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Maintenance payments will no longer be tax deductible

Earlier this year, this Colorado-based family law blog discussed how maintenance may be addressed during a divorce. Maintenance is the payment of support from one former partner to their ex, and maintenance may last for a varying amount of time. Whether maintenance will be awarded in a particular divorce will depend on many factors that are unique to the divorcing couple.

However, readers who are in the process of settling their divorces and working out maintenance agreements should know that a big change is on the horizon for how maintenance is viewed under the tax laws. As of now, a person who pays maintenance to their ex may deduct the amount they pay from their taxable income and lower their tax basis. After December 31, they will no longer be able to do that.

This change only applies to individuals who finalize their maintenance orders and agreements after the start of the New Year. If a person has an operating agreement now, or finalizes their agreement or order before midnight on December 31, then they will be allowed to follow the previous treatment of maintenance under the now-operating tax laws. However, once January 1 rolls around, anyone with an unfinished maintenance plan will be subject to the new tax rules.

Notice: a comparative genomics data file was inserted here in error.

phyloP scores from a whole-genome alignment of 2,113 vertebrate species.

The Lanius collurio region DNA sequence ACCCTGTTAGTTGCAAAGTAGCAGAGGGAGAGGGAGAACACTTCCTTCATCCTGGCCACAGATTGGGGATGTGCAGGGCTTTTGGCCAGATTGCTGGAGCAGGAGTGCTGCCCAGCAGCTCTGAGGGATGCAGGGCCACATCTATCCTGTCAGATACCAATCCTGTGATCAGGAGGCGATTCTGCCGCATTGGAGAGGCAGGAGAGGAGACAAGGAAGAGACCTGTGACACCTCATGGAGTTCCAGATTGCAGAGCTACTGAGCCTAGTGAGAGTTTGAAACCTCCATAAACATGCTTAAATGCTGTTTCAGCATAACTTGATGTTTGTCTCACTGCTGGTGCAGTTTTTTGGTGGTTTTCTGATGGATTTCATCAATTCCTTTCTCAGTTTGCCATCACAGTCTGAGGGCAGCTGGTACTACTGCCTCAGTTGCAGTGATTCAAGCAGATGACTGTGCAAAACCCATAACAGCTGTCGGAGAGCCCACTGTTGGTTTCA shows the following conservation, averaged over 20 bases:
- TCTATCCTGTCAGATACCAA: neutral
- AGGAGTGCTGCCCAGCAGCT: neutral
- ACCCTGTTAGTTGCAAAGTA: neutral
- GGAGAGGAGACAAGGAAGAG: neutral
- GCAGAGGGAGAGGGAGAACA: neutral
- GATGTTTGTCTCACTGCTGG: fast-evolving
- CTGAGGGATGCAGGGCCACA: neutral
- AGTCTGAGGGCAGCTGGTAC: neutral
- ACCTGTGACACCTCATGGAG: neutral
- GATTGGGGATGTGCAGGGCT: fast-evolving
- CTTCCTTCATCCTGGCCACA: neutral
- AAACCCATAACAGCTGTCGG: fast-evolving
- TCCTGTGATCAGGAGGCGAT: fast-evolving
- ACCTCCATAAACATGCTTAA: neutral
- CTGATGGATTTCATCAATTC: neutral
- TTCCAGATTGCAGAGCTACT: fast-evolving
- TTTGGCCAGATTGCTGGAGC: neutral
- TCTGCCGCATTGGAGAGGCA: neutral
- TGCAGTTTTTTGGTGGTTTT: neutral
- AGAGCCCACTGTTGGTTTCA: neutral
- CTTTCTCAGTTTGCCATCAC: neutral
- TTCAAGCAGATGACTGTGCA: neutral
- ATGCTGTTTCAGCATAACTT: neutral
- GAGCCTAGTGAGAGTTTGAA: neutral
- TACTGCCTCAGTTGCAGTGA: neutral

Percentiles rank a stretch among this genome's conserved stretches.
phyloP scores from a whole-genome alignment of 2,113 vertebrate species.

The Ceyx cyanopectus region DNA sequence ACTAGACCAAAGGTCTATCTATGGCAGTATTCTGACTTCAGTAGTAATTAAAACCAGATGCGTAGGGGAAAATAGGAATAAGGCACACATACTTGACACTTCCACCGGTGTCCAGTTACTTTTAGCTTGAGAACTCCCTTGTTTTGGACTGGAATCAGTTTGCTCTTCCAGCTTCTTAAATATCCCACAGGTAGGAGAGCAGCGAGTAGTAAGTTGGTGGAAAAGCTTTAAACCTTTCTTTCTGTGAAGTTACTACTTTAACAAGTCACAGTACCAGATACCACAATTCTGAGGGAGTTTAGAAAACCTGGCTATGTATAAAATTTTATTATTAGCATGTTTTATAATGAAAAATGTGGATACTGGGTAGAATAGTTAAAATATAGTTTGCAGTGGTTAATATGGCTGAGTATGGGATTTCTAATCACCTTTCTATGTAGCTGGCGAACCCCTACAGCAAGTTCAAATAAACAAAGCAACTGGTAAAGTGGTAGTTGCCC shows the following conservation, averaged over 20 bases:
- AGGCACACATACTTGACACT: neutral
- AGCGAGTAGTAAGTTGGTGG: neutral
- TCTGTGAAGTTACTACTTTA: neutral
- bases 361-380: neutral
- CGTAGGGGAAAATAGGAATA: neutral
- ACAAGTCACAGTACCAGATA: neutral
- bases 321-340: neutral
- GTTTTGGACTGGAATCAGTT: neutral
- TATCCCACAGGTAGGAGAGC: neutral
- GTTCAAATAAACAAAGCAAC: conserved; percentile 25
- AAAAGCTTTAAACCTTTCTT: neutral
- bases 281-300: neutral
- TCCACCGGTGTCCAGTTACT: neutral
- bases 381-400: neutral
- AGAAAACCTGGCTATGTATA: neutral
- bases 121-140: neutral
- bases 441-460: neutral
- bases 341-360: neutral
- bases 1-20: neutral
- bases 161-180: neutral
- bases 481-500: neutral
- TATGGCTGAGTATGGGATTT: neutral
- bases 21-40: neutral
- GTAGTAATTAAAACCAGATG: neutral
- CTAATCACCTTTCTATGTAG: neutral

Money can be a big issue in a divorce, and paying maintenance to an ex can be a massive expense. Tax considerations and other factors should be evaluated carefully by those who are ending their marriages. Discussing one's concerns about these and other divorce-related topics with a family law attorney is an important part of staying ahead of problems as one works toward ending their marriage.

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